Monday, 25 June 2018

Preparing for the UPSC Civil Services Examination - Prelims by Satyakam Dutta - Part 2

We shall discuss the following two topics in the syllabus for the preliminary stage of the UPSC Civil Services Examination – 
1) Current events of national and international importance and,
2) History of India and Indian National Movement.

One should be aware that “Current events of national and international” can encompass anything and everything under the sun, which is being talked about in current times. Generally Current events in UPSC parlance is anything within the time period of 3 years. Endosulfan was in news much previously but the question in UPSC regarding Endosulfan came a couple of years later. Hence, it is important that one should follow news roughly for a period of 3 years but news within 2 years should be covered invariably. However, the most recent news are asked more in numbers than those 2-3 years ago.

For the current events portion, one should religiously follow newspapers everyday. It is a thumb rule that anyone who prepares for the Civil Services reads The Hindu newspaper. There is a good reason behind it. The Hindu (as also the Assam Tribune, which I read religiously now and has become a morning habit for me) explains each and every thing from a beginner’s point of view, without resorting to sensationalism. I used to supplement my reading of Current Affairs with another newspaper The Indian Express in order to have a neutral point of view regarding current affairs and reading multiple newspapers balances our views to a large extent.

Along with a few good newspapers for Current affairs, reading a few magazines is a must for the Current Affairs portion. Though many recommend The Frontline, I used to pick it up for reading only when I had a lot of free time, because topics were detailed a lot therein and in UPSC examination, in the Prelims it is only a multiple choice paper and in the mains, not more than 10-12 points are expected in any answer. I suggest one should have a wide knowledge of many things and not deep knowledge of a few things. UPSC exam does not require research level study. For Current Affairs, I used to read “Competition Wizard” and sometimes “Civil Services Chronicle”. Both these magazines are very good in terms of Current Affairs. One can also read “Pratiyogita Darpan” and “Civil Services Times”, if the above two are not readily available. I do not know much about the latest magazines, but during our times these magazines were followed widely. There is a good thing about Competition Wizard that they use to put a box along with the articles wherein the main points in the article are summarized. This helps in quick revision of the article later. Also, in case the aspirant finds the articles very long, one can try to skim through it and find out the relevant paragraphs and read them only. As I said earlier, UPSC is not looking for researchers.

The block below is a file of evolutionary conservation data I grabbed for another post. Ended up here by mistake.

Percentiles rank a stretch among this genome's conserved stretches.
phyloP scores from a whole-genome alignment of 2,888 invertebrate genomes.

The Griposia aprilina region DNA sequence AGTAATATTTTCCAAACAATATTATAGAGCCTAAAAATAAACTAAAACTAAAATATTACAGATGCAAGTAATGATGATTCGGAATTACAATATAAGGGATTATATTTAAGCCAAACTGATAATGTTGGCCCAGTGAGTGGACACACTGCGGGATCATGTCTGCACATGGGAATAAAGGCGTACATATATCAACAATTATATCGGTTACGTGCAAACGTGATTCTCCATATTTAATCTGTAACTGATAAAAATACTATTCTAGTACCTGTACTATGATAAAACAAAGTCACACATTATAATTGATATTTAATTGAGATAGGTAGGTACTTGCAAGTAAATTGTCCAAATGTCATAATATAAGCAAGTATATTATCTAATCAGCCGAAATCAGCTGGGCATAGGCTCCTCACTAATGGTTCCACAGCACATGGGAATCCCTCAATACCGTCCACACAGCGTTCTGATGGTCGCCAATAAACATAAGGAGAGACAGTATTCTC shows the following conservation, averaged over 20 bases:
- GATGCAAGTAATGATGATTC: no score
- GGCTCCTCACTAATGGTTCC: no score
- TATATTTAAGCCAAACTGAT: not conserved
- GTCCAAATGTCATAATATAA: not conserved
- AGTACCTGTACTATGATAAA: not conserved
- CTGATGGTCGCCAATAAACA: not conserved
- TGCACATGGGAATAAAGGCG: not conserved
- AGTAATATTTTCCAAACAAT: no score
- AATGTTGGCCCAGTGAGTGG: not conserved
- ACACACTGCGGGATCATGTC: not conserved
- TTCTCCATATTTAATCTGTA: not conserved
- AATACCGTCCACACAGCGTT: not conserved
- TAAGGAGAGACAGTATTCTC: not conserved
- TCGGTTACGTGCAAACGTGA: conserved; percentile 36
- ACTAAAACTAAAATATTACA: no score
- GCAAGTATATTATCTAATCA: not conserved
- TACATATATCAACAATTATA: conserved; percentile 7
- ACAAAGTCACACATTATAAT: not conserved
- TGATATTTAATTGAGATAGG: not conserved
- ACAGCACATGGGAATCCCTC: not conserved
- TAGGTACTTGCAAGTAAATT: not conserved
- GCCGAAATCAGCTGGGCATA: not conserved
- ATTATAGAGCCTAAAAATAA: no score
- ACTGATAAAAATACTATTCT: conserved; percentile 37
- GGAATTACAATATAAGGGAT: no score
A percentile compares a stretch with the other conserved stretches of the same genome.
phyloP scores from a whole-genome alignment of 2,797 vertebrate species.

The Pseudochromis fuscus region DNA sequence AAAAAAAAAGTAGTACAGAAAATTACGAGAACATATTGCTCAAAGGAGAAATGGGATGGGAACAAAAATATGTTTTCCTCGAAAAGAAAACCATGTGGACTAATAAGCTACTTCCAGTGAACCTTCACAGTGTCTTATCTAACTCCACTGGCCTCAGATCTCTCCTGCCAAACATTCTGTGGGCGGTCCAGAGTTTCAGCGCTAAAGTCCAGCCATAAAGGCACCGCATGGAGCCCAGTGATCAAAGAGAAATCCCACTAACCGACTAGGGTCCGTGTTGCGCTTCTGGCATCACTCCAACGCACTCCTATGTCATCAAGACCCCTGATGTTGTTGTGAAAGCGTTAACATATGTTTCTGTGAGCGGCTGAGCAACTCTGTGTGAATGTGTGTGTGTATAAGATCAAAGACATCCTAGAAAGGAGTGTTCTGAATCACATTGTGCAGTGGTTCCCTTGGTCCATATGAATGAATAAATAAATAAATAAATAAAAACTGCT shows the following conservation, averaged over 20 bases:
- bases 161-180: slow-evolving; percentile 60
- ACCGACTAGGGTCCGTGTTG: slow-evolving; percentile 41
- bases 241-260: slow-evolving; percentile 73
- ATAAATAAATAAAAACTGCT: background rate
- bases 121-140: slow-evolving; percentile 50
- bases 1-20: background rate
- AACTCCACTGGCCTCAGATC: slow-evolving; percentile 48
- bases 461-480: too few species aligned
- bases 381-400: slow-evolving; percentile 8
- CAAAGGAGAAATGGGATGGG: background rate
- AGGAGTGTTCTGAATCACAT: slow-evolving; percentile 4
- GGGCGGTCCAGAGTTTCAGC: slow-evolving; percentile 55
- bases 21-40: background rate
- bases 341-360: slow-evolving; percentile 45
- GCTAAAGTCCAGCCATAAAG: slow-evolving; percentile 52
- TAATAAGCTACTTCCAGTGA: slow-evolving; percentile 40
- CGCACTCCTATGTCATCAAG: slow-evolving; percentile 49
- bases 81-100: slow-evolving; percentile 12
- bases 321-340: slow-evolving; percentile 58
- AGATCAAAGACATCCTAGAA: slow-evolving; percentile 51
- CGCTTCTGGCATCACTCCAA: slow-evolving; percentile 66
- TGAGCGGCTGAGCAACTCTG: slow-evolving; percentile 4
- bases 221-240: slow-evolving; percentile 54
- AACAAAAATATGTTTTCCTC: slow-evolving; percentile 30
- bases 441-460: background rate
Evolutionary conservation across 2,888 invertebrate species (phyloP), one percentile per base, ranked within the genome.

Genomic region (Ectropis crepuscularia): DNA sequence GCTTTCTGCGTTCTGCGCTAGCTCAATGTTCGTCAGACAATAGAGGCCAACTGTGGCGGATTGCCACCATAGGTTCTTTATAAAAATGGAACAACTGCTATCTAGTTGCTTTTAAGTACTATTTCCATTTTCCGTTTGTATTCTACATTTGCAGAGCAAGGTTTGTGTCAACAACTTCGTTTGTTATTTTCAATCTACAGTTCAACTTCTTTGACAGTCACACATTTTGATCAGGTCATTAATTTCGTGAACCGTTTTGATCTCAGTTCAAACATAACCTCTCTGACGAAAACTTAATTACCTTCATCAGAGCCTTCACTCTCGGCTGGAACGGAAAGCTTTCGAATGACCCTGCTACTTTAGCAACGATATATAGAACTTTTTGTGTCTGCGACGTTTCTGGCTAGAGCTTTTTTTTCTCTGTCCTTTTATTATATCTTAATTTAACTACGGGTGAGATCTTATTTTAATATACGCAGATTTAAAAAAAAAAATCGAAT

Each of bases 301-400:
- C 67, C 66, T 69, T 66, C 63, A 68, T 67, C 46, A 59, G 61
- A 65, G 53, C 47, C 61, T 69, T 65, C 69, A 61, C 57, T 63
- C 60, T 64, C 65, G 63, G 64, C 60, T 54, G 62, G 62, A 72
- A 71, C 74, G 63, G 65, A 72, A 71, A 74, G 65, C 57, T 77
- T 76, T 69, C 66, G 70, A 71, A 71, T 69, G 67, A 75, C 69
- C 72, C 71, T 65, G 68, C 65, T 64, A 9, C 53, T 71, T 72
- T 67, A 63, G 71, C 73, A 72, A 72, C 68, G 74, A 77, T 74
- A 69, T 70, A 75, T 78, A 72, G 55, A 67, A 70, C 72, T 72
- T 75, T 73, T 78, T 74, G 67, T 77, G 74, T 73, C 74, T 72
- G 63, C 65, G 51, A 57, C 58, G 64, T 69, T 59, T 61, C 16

These days in the Prelims question paper, Paper -1, roughly 50-60% of the questions come from Current Affairs or are somehow related to Current news only. Sometimes even more. Hence, it is the most important topic to cover. And newspapers are the best resources for Current Affairs, supplemented by a good magazine or two.

For the “History of India and Indian National Movement” topic, the focus was primarily on the Indian National Movement more than the History of India part during the time I wrote the examination. One should be very clear about the Indian National Movement part. The books I followed were “India’s Struggle for Independence” by Bipan Chandra and Spectrum’s “A brief History of Modern India”. These two books if read thoroughly shall suffice the Indian National Movement part. For History of India, many selected candidates read “The Wonder that was India” by A. L. Basham. Though the book might take some time for one to read, such investment therein shall definitely bear results.

Apart from these, for both the topics discussed today, one should be very thorough with the newspapers. If a matter of history or freedom struggle is highlighted in a newspapers, or comes in news, it becomes important for the purpose of the examination. The aspirant may also would like to read the analysis of the Prelims question paper of the earlier years done in the website For current affairs portion, one can explore and

Other articles in the series on Prelims:


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